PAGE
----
Corrosion Prevention in the Cruise Ship Industry

Corrosion due to an inner corner. Corrosive particles easily accumulate in the corners and may cause corrosion. Photo courtesy of Liisa Ojaniittu.

Mention a cruise and most people’s minds turn to exotic ports, exciting excursions, and fabulous food. But for a ship’s engineer, a cruise ship also means battling corrosion from briny seawater, battering winds, and incessant sun.

The harsh marine climate makes ships prone to corrosion because of high salt and moisture content, and corrosion can weaken the ship’s construction and lead to expensive repairs, writes Anish Wankhede, a marine engineer officer and co-founder of Marine Insight (, in “How Ships Fight Corrosion at Sea” (March 2023). 

Types of Corrosion in a Marine Environment

Finnish engineer Liisa Ojaniittu set out to study marine corrosion and to determine the causes of corrosion on ships from Finnish shipbuilder Meyer Turku. Her master’s thesis, “Corrosion of Cruise Vessel Outfitting Parts,” focused on corrosion on such cruise ship staples as pool decks and lifeboat decks.  

The rate of cruise ship corrosion is influenced by location, atmospheric conditions, time of day or year, altitude, and wind velocity. Deposited salts decrease the protection properties of a protective oxide layer and increase the water vapor condensation on the metal surface. Among Ojaniittu’s findings:

  • The marine environment is highly corrosive due to its high chlorine content. Marine atmospheric corrosion is affected by many factors such as high temperatures, sunshine, high relative humidity, and high NaCl (sodium chloride). Factors affecting atmospheric corrosion in the marine environment are time of wetness, thickness of the electrolyte layer on metal surfaces, chloride deposition, and temperature.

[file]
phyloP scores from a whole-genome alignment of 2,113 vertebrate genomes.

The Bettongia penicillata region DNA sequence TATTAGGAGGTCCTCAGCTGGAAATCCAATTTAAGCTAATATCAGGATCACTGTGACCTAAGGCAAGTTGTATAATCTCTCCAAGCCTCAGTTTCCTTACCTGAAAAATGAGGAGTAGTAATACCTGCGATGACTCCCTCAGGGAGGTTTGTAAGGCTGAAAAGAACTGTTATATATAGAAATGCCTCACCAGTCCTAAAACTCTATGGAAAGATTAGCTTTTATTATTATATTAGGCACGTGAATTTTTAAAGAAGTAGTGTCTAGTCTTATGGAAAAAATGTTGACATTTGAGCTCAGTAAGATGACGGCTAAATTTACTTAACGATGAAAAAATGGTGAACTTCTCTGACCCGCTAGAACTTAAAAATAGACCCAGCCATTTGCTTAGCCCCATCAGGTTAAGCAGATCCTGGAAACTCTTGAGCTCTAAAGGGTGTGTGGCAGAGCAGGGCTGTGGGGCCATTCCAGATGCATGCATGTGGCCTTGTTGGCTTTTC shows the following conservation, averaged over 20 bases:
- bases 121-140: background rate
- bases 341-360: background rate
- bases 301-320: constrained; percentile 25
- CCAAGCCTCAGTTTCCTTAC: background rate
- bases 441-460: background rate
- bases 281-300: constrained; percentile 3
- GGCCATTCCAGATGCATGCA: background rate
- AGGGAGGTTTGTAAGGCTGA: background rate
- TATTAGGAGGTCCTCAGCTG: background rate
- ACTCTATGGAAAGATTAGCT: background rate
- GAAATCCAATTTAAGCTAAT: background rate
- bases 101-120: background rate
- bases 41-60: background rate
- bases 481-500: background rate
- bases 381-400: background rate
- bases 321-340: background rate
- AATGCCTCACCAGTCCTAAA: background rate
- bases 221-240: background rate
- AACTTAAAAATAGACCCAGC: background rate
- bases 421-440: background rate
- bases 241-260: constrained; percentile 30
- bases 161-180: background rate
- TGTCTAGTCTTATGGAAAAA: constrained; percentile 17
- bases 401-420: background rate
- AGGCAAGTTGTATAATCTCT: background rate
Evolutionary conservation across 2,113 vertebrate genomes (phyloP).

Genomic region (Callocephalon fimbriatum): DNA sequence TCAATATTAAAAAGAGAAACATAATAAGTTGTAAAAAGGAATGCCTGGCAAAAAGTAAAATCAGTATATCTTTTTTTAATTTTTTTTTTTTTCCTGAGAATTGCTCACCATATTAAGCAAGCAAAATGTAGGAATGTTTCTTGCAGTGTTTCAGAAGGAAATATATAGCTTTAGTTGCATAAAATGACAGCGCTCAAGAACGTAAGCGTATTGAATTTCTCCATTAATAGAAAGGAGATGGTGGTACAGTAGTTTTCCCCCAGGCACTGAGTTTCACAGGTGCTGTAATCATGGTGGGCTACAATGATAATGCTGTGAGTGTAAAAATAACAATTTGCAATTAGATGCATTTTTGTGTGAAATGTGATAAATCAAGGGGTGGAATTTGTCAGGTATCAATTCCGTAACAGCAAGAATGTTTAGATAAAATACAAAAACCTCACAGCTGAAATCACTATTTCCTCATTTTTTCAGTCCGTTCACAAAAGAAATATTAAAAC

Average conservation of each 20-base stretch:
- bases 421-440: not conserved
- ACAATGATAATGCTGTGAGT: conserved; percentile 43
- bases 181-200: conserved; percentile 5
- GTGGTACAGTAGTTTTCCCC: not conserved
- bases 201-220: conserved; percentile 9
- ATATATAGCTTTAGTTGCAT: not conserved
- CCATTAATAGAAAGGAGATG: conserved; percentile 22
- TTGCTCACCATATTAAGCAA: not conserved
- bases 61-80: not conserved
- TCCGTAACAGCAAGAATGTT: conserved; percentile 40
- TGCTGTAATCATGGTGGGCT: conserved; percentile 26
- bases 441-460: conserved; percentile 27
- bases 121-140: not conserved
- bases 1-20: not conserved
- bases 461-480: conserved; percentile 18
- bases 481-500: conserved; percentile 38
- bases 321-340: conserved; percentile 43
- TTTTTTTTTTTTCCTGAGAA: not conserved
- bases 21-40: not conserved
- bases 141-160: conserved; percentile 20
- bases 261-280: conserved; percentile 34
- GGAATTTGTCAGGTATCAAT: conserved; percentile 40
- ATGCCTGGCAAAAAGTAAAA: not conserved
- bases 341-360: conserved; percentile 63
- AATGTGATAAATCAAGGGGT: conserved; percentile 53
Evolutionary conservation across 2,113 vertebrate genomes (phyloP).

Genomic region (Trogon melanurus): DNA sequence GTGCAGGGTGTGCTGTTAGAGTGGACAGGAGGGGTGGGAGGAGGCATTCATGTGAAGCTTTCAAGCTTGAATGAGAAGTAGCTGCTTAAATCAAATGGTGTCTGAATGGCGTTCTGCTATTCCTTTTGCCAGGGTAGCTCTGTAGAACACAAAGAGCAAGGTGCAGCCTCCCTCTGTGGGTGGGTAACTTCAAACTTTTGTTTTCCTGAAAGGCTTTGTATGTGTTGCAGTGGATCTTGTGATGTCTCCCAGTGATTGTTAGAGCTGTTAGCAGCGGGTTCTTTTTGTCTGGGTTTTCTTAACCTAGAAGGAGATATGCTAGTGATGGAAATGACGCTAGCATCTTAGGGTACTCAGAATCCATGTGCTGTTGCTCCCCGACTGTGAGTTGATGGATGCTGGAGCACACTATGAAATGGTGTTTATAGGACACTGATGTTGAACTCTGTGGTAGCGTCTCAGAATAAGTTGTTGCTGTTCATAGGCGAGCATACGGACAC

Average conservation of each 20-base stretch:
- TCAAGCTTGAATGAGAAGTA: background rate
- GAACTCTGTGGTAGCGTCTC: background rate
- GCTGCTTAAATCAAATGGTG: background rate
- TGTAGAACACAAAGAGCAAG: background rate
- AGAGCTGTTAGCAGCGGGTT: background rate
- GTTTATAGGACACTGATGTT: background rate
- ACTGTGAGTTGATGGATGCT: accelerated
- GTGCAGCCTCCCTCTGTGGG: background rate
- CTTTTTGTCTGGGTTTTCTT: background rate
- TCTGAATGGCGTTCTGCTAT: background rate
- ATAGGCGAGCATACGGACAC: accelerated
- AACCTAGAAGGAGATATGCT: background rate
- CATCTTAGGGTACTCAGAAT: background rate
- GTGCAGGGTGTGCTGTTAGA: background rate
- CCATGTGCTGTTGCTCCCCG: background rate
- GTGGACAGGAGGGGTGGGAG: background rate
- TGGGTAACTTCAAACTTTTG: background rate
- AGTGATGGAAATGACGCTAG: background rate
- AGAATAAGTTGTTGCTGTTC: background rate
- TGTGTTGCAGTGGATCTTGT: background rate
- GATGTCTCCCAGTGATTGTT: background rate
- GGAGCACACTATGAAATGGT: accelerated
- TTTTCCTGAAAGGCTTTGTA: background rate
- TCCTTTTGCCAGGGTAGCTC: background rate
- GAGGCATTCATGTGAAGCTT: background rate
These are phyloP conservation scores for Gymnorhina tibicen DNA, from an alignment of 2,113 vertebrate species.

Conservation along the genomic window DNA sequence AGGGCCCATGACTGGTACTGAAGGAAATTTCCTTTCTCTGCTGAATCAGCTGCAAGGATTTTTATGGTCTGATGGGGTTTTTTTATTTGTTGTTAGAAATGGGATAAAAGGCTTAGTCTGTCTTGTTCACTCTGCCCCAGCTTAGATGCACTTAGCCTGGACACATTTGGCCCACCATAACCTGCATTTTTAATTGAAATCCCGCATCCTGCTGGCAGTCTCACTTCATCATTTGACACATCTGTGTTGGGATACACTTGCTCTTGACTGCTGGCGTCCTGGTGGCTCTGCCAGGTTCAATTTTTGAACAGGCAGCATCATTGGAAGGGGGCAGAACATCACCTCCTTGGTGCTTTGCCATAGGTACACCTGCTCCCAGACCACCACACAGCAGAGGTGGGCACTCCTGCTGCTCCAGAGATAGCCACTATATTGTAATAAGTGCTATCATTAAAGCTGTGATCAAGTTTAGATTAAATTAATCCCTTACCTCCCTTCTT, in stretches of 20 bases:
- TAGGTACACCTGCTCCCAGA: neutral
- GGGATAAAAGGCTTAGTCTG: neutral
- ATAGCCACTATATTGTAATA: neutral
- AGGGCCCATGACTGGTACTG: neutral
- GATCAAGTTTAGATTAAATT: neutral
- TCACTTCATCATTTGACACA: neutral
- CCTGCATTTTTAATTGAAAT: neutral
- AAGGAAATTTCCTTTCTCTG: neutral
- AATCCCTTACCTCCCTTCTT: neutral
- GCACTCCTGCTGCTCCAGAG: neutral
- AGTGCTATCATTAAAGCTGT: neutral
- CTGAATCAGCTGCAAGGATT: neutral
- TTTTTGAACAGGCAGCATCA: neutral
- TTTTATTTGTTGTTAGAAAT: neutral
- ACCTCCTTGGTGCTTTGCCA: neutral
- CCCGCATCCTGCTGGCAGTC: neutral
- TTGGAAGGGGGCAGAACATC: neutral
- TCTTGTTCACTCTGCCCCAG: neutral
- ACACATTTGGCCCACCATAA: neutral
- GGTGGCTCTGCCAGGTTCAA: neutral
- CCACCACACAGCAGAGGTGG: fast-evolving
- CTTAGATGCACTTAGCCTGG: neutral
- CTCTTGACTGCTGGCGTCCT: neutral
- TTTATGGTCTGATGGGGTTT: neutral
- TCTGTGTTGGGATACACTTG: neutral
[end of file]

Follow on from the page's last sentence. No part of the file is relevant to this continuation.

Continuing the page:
• Increased salt content increases the conductivity of seawater. High conductivity leads to more aggressive corrosion. In higher temperatures, the conductivity is even higher. Temperature affects atmospheric corrosion in marine environments in two ways: influencing electrolyte film formation and directly affecting corrosion reaction time. 
  • Precipitation can either increase or decrease the corrosion rate. Rain affects corrosion by flushing harmful salts and pollutants from metal surfaces. Fog and dew, however, wet the metal surfaces without the beneficial flushing effect of rain. 
  • Tropical marine environments are generally more corrosive than Arctic marine environments. Temperature is a major factor, but other corrosion factors also vary with geographical location. 
Costs of Corrosion

Ojaniittu, who attained her master’s in materials science and engineering at Finland’s Tampere University, found that the annual repair and maintenance cost for cruise vessels totals $337 million a year.

In the U.K. shipbuilding industry, 21% of capital outlay is spent on corrosion and corrosion protection, she found, and better design and better protective coatings could increase savings by one-fifth.

“The costs of corrosion include indirect costs such as increased workload in design and building, decreased performance, and cost of repairs,” she says. “These costs should be evaluated when deciding the level of corrosion prevention and the price for it. Many factors such as corrosion resistance, cost, mechanical properties, and availability will affect material selection.” 

Corrosion on the surface of wires made of galvanized steel. Although it offers improved protection, galvanized steel must be maintained by cleaning and greasing. Photo courtesy of Liisa Ojaniittu.

Forms of Corrosion

The most common forms of corrosion in a marine environment are galvanic corrosion, pitting, and crevice corrosion, Ojaniittu says. 

Pitting is a form of localized corrosion where small areas corrode and forms cavities or pits. Pitting occurs when a small surface area undergoes a rapid attack while the surrounding surface area remains unaffected.